My Heart is Broken.

Tack

TackĀ  2001 – 2015

I have to put my dog to sleep today, and that is exactly as rotten as it sounds.

Tack is 14. There is cancer and there’s a chance he won’t even make it until the vet arrives at noon. Yes, Sam and I are the people who pay the farm call to have the vet come here. Tack is wrapped in a blanket in front of the fire and Sam has gone out to hire some guys. He needs his barn cleaned, new sand in the stalls and a hole dug behind the shop, right where we always watch the moon rise.

This is terrible.

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Colorado high country. Sam, Tyler and Tack.

In a recent post about Christmas, I said that openly inhabiting joy and sorrow at the same time is a courageous gift you can give the people around you. So this morning, I didn’t go to work and Sam and I went out to feed the cows together. Every morning for the last 14 years, Tack has ridden shotgun with Sam to go feed the cows. He’s a cattle dog. It’s his job. Today, I went instead. Sam has hands like anvils, but a heart like goose down – especially when it comes to his animals.

january 2010 048Even though it is raining and cold, or perhaps for that reason, when we got to the far side of the ranch, the calves were running around playing. Watching them, it’s hard not to laugh. When calves run, they stick their tails in the air and they look like monkeys. Ever heard the expression high tailing it? Well, I think this is where it comes from. Sam knew this would make me laugh.

Then he reminded me of the time in Colorado the dogs chased a marmot into a twenty foot culvert. Tack stood at one end and barked into the hole, and was delighted to discover he’d invented a dog megaphone. I swear you could hear him barking for miles. Sam had to take a knee he was laughing so hard. If we’d filmed it, we could have won money on the funny home video show.

Our high country neighbors have equally funny stories because if Sam was ever around for drinks or dinner, Tack, Kota and Gracie were there too. One morning, just after sunrise, neighbor Deann came hauling down our driveway. She had Tack, smiling, ears flapping, in the back of her truck. Evidently he’d stayed over at her house, under her bedroom window, courting her girl dog all night. Of course, Deann thought this was awesome and stopped just long enough to boot his ass out of her truck.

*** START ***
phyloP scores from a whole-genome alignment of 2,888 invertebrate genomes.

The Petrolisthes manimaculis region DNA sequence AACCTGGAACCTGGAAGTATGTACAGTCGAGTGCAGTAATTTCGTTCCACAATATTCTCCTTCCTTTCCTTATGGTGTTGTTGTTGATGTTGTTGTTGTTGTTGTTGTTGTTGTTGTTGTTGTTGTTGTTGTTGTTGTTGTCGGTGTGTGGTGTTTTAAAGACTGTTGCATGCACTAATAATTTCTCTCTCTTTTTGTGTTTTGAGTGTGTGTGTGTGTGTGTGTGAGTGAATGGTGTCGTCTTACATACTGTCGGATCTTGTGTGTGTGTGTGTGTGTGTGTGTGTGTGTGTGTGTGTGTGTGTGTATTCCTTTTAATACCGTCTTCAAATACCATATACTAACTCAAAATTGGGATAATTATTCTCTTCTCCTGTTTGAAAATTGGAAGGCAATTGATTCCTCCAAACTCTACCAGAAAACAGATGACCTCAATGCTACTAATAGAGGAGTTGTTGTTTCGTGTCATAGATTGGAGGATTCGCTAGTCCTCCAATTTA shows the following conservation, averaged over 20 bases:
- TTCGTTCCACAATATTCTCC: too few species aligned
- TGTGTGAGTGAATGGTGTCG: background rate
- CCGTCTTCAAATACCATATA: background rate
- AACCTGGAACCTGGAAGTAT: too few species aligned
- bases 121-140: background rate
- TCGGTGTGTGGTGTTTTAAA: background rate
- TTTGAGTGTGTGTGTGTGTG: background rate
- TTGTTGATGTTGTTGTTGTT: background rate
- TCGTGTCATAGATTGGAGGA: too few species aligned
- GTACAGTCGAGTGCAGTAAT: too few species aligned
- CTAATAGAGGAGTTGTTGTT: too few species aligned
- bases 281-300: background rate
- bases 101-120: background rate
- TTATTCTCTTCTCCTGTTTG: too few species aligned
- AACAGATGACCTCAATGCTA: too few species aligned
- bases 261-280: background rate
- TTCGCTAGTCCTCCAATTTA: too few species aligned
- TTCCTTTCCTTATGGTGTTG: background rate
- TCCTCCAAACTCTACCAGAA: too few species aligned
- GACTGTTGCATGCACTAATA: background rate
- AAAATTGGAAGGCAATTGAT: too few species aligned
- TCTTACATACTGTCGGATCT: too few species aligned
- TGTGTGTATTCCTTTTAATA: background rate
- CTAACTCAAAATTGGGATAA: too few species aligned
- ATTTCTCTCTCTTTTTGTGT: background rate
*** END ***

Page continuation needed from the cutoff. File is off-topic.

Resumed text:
We laughed about that later, after she got some sleep.

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He can never nap alone.

Flannery O’Connor said, “I write, because I don’t know what I think until I read what I say,” and that’s probably the reason for this post. Also, if you see me a little low tomorrow you’ll already know why. I know some of you are praying for us. We feel it, and we’re grateful.

On Letting Things Go

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People keep asking me if we’re going to sell the ranch. My answer is always, “Yes, definitely, I mean I don’t know, probably maybe not, no, no way.”

This little ranch in Gorman Texas, is the dirt on which Sam and I landed after we took a flying leap out of our careers and lives in Colorado, minutes before the 2009 US recession and an historic Texas drought.

That ranch still mesmerizes me in the same way newborns mesmerize their sweaty, worn out mothers.

I forget, every time I come here, I have to scrub mouse poo out of my kitchen cabinets, and wash the silverware because – little known fact – mice don’t have bladders, so if you see mouse poo, guess what you don’t see? I know. Gross. You’re welcome.

I also forget that August in Gorman feels like July in Haiti, except Sam is there at six every morning, staring at me from the edge of our bed saying, “You ready?”

What he wants me ready for is the next nine hours during which I will scrape and paint the exterior of our 100-year old house, crawl around underneath it with the coon skeletons and snake skins or maybe just relax in the million-degree attic and watch for sparks among the old copper wires and cedar shakes.